Dr. Joanne Liu has devoted her life’s work to helping those in need. As the former president of the International President of Doctors Without Borders, she is no stranger to health emergencies. I sat down with Dr. Liu to talk about her experiencing various epidemics and conflicts, and her recent trip to Ukraine supporting medical services.
Born in Montreal, Dr. Liu is a physician at the Saint-Justine Pediatric Emergency Department, and a professor at the McGill School of Population and Global Health, where she focuses on pandemics and health emergencies.
She is also leading the university’s efforts to prepare for future health emergencies as the Director of the Pandemic and Health Emergency Readiness Lab (PERL) whose mission is to develop solutions to handle current crises, but also train and shape the leaders of tomorrow to best manage what’s to come – and that’s a future of more pandemics, she said.
Between the 2003 SARS outbreak, the 2009 swine flu pandemic, and the spread of Ebola and Zika, the last few years demonstrated a worrisome trend for Dr. Liu. She warns that epidemics turning into pandemics might very well become an increasing recurrence.
“What you see is the acceleration of recurrences of those local epidemics to pandemics, and to a certain extent, it’s linked to the pressure of on our environment.”
In fact, a study published in the Proceedings of the National Academy of Sciences last August advances that the estimated increase in diseases from animal reservoirs linked to environmental change lead to a high probability of more pandemics similar to Covid-19. The yearly probability of such extreme epidemics could increase up to “threefold in the coming decades,” states the study.
“We’re putting so much pressure on the environment, that we create viruses that jump from animals to human beings,” she explained.
Having personally lived through numerous health emergencies, Dr. Liu advocates for leadership that is an action-oriented mindset, and governance that is deeply preoccupied with the wellbeing and safety of others as well as Nature.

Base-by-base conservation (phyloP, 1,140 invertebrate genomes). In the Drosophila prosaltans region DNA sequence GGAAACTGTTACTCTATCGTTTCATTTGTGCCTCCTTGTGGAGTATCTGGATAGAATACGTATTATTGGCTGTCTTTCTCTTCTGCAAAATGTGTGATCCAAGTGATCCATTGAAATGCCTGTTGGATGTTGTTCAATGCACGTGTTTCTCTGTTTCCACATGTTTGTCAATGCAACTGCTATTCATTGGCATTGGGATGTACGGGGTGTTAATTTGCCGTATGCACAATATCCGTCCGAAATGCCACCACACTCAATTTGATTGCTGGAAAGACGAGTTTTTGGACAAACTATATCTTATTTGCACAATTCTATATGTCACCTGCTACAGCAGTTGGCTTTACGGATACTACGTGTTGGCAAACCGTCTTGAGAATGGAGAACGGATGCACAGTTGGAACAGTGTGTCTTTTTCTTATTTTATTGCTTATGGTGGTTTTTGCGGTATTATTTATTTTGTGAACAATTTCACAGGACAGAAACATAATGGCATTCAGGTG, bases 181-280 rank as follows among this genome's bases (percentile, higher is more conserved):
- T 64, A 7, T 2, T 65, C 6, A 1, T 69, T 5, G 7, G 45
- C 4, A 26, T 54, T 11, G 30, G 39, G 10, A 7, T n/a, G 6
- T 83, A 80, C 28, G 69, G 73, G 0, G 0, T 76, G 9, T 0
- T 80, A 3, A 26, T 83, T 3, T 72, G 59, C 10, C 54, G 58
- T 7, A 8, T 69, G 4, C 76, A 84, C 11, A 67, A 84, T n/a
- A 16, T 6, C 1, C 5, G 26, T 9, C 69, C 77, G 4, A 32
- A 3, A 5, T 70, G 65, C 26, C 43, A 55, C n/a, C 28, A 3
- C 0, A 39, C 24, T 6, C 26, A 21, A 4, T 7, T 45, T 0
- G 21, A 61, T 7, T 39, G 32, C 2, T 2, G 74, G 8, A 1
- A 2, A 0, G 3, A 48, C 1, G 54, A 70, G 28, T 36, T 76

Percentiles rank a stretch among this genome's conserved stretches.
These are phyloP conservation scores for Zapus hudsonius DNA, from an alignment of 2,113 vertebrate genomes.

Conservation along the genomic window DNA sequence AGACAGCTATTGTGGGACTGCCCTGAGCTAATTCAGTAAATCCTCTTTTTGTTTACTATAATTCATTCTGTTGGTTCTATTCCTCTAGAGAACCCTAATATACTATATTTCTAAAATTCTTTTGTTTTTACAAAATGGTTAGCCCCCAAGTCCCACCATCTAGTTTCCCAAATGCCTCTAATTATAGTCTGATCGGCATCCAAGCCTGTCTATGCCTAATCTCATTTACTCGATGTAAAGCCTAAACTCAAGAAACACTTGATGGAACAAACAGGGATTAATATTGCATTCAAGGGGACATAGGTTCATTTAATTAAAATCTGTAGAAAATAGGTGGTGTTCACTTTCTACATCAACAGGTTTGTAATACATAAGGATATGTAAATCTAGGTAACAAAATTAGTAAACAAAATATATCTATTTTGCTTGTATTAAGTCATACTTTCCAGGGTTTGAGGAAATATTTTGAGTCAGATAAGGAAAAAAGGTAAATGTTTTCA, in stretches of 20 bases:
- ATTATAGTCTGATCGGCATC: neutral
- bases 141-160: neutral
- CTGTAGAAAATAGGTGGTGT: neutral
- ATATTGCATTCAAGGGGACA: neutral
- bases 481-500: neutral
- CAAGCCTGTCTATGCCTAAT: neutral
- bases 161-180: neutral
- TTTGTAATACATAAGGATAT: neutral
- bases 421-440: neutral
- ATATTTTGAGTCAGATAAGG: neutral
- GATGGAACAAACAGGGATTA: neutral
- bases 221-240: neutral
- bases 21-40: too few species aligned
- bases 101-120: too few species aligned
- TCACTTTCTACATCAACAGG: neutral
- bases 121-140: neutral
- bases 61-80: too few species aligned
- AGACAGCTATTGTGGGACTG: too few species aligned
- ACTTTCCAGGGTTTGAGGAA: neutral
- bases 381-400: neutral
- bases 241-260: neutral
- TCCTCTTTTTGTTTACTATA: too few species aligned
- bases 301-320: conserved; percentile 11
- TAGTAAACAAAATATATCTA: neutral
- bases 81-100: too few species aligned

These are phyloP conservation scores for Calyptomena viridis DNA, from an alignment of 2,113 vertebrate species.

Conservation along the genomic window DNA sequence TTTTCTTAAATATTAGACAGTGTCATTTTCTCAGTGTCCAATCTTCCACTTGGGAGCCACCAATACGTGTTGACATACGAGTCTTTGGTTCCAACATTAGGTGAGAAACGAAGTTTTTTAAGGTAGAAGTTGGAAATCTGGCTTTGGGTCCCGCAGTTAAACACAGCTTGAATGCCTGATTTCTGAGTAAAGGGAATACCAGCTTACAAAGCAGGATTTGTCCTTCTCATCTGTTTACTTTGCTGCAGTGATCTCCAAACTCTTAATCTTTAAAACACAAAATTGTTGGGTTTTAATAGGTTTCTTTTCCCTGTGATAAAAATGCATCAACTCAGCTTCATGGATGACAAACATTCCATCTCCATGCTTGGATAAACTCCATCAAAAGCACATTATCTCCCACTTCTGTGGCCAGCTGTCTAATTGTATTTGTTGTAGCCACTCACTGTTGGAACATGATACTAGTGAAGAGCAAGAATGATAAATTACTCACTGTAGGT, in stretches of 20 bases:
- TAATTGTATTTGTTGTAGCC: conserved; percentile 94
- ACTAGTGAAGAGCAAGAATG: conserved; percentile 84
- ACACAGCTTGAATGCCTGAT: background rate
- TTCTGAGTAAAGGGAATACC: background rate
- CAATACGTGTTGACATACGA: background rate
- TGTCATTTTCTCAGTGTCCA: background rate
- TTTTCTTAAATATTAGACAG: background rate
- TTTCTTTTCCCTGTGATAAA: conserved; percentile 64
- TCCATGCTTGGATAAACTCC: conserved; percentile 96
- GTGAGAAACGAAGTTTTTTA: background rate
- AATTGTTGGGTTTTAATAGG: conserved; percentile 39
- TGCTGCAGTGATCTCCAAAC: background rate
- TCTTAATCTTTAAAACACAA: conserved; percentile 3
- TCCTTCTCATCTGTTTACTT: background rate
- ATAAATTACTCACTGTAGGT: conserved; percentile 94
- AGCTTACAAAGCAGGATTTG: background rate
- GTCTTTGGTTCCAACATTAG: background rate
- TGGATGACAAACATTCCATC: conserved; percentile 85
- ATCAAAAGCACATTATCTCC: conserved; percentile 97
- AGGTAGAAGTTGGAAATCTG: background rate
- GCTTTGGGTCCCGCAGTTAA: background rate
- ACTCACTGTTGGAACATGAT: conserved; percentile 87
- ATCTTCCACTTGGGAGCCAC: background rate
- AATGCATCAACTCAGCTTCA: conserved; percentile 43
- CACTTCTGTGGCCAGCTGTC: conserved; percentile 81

“If we are able to send robots to Mars, I’m sure we can deal with this,” she said. “We need a reality check. We have to embrace the fact that we are so interconnected and interdependent that whatever happens on the other side of the planet will eventually affect us. ”
On the front line in the emergency in Ukraine
Aside from health emergencies, PERL is also concerned with humanitarian crises, including the current situation in Ukraine.
Dr. Liu recently spent over three weeks in the eastern European country, putting her expertise to much-needed use as a doctor as part of a Doctors Without Borders exploratory mission. She explains that the mission revolved around three central points to prepare healthcare workers with the influx of war-wounded patients.
First were the contributions of medical supply, but also in terms of training staff for triage, mass casualty, and the preparation of emergency set-ups in hospital bases.
However, the needs did not stop within hospitals walls, as there was an urgency with bringing medical care to people in camps or to those who decided to stay in places where there had been a call for evacuation with mobile clinics.
Additionally, freeing hospital beds near the front line posed a challenge amid the influx of new patients needing medical attention. In order to move patients from the eastern part of the country to the western side, the organization began medical evacuations by train as of April 1 to safely accommodate numerous patients at once.
“We basically refurnished the wagons to turn them into a hospital type of environment and staffed them with emergency physician and assistants, nurse, and logicians, ”said Dr. Liu. At the time of the interview, it is estimated that a total of 450 patients had been evacuated by train.
During these operations, Dr. Liu was primarily occupied with screening patients to make sure they were stable and fully equipped for the trip.
“It’s my commitment to contribute in times of crisis,” shared Dr. Liu. “I felt compelled to go to Ukraine, knowing what was going on and the fact that there were calls for experienced people to go work there. I worked in some of the toughest places, and so I can sustain that kind of stress and I have something to offer. ”
“Leadership is about humility and about being able to listen and take stock of what is happening to you, managing your insecurities, and the strength of people around you,” she said.
Stephanie Ricci contributed to this story.